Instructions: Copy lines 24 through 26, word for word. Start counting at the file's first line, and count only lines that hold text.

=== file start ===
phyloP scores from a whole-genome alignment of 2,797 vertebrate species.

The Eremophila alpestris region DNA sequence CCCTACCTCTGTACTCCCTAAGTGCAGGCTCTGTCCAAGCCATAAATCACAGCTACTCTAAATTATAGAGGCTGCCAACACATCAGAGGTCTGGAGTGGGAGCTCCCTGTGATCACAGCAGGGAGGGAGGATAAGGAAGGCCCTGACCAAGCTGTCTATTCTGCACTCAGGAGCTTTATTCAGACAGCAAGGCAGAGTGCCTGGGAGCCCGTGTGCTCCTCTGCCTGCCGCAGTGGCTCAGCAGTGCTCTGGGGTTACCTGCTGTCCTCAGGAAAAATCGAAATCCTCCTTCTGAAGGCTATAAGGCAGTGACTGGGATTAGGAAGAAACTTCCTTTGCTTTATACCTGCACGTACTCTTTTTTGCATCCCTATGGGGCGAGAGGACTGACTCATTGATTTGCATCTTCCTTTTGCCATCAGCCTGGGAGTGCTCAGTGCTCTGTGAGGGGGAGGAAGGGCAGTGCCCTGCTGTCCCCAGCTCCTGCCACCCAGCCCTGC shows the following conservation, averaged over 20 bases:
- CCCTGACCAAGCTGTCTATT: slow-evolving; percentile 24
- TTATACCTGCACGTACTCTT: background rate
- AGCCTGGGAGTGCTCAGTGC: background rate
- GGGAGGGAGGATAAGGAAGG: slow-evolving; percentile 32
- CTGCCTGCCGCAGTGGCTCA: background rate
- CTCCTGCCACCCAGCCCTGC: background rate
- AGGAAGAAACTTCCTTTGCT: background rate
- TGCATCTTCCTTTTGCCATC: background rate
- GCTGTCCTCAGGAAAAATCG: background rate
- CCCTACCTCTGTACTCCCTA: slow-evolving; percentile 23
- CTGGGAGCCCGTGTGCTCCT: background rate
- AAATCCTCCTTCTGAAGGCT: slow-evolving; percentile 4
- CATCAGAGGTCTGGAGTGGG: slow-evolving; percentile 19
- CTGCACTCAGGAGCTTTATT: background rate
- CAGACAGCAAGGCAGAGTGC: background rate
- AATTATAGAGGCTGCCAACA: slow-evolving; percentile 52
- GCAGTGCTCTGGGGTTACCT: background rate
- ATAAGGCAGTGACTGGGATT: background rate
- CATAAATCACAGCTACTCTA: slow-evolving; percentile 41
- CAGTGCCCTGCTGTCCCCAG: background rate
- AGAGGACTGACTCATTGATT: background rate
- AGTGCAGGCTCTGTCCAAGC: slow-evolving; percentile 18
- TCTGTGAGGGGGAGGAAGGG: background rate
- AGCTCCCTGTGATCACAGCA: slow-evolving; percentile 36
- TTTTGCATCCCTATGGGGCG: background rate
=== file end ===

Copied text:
- AGTGCAGGCTCTGTCCAAGC: slow-evolving; percentile 18
- TCTGTGAGGGGGAGGAAGGG: background rate
- AGCTCCCTGTGATCACAGCA: slow-evolving; percentile 36